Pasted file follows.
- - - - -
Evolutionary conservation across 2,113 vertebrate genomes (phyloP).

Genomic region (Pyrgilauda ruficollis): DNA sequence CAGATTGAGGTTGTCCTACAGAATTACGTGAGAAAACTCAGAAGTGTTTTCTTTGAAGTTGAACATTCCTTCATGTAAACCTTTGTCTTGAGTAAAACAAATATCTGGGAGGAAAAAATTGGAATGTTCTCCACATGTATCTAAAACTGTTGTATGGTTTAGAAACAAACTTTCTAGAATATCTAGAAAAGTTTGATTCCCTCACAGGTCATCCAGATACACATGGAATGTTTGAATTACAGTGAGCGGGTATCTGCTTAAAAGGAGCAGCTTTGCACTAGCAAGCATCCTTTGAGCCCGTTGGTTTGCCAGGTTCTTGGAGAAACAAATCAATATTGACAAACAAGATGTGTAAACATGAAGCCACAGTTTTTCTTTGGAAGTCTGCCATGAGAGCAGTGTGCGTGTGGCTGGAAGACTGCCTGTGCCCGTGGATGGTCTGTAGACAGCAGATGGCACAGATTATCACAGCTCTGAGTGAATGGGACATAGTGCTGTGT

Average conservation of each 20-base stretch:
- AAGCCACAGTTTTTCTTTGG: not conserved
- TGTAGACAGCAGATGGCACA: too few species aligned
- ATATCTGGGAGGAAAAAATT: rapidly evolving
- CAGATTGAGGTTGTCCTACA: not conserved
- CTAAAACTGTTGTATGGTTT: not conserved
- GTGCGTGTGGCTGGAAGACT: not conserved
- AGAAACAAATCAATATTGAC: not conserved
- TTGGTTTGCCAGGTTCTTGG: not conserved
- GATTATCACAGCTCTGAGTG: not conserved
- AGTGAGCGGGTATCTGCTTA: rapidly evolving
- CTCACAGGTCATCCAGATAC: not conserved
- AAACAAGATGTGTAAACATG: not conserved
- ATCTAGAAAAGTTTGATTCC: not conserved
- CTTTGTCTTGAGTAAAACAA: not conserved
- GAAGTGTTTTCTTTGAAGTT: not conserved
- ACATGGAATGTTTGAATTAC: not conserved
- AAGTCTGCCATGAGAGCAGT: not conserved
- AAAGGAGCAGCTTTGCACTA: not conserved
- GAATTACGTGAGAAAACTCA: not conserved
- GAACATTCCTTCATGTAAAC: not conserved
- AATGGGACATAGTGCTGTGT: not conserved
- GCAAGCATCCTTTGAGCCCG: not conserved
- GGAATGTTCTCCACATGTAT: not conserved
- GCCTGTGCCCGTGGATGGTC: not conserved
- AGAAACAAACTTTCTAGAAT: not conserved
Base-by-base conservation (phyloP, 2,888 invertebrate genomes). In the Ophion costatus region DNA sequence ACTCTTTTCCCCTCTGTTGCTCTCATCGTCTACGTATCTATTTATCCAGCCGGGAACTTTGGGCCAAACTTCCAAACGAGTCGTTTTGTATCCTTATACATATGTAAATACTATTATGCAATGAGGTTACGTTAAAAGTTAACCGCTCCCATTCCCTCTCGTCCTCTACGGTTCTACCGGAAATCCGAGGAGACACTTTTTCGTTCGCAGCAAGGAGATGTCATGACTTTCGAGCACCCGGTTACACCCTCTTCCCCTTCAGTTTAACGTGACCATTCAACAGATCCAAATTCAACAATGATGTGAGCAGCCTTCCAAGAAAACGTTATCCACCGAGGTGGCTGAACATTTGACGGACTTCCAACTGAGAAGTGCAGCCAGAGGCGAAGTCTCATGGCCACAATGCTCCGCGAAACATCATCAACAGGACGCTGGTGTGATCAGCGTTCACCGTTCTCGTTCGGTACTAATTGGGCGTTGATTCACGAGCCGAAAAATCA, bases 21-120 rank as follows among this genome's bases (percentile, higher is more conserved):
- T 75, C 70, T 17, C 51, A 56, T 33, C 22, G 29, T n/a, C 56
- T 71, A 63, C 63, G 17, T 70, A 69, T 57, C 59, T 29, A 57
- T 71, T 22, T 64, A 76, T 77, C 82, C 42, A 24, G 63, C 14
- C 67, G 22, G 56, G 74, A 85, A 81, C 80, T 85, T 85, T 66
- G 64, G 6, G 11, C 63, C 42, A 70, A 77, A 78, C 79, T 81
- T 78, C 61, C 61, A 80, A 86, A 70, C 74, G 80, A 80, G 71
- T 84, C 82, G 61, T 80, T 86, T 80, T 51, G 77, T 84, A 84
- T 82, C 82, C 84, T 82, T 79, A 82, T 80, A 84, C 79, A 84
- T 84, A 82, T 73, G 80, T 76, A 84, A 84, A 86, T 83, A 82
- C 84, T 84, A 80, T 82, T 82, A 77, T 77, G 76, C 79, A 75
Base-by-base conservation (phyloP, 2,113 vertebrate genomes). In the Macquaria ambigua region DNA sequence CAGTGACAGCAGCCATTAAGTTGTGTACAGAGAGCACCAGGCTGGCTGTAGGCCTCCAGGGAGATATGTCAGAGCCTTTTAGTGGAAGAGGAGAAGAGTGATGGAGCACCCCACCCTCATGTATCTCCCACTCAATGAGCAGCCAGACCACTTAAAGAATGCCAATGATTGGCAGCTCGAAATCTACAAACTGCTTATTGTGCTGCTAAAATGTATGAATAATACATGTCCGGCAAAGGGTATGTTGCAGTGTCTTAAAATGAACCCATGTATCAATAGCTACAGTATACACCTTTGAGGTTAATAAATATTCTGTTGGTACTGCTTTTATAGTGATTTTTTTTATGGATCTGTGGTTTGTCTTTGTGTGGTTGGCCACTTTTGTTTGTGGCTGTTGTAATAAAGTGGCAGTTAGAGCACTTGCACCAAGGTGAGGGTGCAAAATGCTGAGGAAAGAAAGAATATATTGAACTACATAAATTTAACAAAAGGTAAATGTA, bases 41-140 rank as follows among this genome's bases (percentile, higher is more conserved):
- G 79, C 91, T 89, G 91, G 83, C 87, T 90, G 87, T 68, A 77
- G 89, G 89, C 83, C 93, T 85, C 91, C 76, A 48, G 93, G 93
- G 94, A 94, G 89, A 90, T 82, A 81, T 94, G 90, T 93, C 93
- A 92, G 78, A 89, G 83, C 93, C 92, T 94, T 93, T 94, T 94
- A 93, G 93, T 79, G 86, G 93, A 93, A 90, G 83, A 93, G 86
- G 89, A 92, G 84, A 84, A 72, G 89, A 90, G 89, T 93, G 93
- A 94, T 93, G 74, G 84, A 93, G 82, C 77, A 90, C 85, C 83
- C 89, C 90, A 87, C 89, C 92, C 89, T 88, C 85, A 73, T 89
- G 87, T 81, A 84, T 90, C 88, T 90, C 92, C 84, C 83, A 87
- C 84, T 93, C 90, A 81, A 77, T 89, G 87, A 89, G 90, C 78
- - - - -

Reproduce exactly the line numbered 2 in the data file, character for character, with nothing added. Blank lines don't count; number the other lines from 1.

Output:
Genomic region (Pyrgilauda ruficollis): DNA sequence CAGATTGAGGTTGTCCTACAGAATTACGTGAGAAAACTCAGAAGTGTTTTCTTTGAAGTTGAACATTCCTTCATGTAAACCTTTGTCTTGAGTAAAACAAATATCTGGGAGGAAAAAATTGGAATGTTCTCCACATGTATCTAAAACTGTTGTATGGTTTAGAAACAAACTTTCTAGAATATCTAGAAAAGTTTGATTCCCTCACAGGTCATCCAGATACACATGGAATGTTTGAATTACAGTGAGCGGGTATCTGCTTAAAAGGAGCAGCTTTGCACTAGCAAGCATCCTTTGAGCCCGTTGGTTTGCCAGGTTCTTGGAGAAACAAATCAATATTGACAAACAAGATGTGTAAACATGAAGCCACAGTTTTTCTTTGGAAGTCTGCCATGAGAGCAGTGTGCGTGTGGCTGGAAGACTGCCTGTGCCCGTGGATGGTCTGTAGACAGCAGATGGCACAGATTATCACAGCTCTGAGTGAATGGGACATAGTGCTGTGT